Reflections. The scientific definition of a reflection is “The change in direction of a wave, such as a light or sound wave, away from the boundary the wave encounters. Reflected waves remain in their original medium rather than entering the medium they encounter.”
Anti-Reflective Coating on Sunglass Lenses
In terms of sunlight, a layman would more closely associate the term with the blinding, harsh, concentrated rays of the sun, bouncing off of objects and into one’s eyes. And anyone trying to enjoy the great outdoors would probably describe reflections with less scientific and far more colorful language.
Glare caused by the reflection of sunlight is the primary reason people wear sunglasses. Sunglass options like colored tints or polarization serve to limit or eliminate glare from passing through the front of the lenses, but these options do not address “back-glare” – light waves that reflect off the back of the lens surface and bounce back into the eyes.
Minor back-glare can cause distraction when your attention is drawn to reflected images or flashes of light, as these disruptions force your eyes to momentarily focus on them. Major back-glare can result in reflected images so clear and precise that they seem to be right in front of you, competing with the image you see through your lenses.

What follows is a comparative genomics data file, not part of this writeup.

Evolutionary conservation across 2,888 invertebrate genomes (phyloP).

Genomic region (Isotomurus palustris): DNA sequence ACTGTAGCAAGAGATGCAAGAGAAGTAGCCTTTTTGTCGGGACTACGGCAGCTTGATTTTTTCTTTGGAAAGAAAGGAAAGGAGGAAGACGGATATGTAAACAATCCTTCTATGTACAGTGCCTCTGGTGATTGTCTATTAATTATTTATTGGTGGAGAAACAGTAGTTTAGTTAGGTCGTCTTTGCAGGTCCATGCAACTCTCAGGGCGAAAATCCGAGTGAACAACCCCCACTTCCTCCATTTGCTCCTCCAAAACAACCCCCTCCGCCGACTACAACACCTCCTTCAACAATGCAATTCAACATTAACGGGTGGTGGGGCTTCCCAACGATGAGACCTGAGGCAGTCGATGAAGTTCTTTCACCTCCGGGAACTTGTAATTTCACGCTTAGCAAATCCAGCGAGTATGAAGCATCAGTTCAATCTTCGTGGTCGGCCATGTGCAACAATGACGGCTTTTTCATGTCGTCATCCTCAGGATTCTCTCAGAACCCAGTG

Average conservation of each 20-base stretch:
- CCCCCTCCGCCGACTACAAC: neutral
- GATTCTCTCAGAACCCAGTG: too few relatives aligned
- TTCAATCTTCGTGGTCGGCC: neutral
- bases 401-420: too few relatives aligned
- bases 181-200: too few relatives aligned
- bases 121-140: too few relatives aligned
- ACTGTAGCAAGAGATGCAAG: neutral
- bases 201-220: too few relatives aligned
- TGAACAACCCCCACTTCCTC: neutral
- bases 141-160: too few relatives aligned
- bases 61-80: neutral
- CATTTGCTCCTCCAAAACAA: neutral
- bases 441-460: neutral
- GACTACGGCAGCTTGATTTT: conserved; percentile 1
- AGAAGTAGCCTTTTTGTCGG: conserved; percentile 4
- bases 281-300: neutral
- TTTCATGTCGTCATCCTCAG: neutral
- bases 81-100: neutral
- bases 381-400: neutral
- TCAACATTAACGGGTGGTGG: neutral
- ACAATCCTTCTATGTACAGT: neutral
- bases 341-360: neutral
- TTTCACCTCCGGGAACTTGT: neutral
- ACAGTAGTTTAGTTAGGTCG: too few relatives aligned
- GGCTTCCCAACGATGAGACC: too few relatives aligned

The best way to eliminate back-glare is to have an anti-reflective (AR) coating applied to your sunglasses. This coating has a refraction index that falls between the index rating of air and the lens material, essentially offering a middle ground to offset them both. This coating will reduce reflections and your lenses will stop acting like a movie screen that picks up images from behind you.
For clear prescription lenses, an AR coating is typically applied to both sides of the lenses. Anti-reflective coatings cut down on glare that enters the front of a clear lens, and the presence of a coating in front also serves to make the lenses more transparent; light reflections tend to mask your eyes, so when reflections are reduced, your eyes can be clearly seen by other people. However, since neither issue applies to a darkly-tinted lens, AR coatings for sunglasses are usually applied only to the rear surface.
Anti-reflective coatings are especially helpful under certain conditions. If, for example, you’re contemplating a purchase of prescription sunglasses, the type of lens material you opt for will be a factor. If your prescription is fairly strong you’ll certainly want to consider ordering high index lenses – and since high index lenses increase the severity of reflections, an AR coating is highly recommended for them.
Anti-reflective coatings generally provide a big visual upgrade for minimal cost. Adding one to your new sunglasses will further protect your eyes from the distracting and damaging effects of the sun.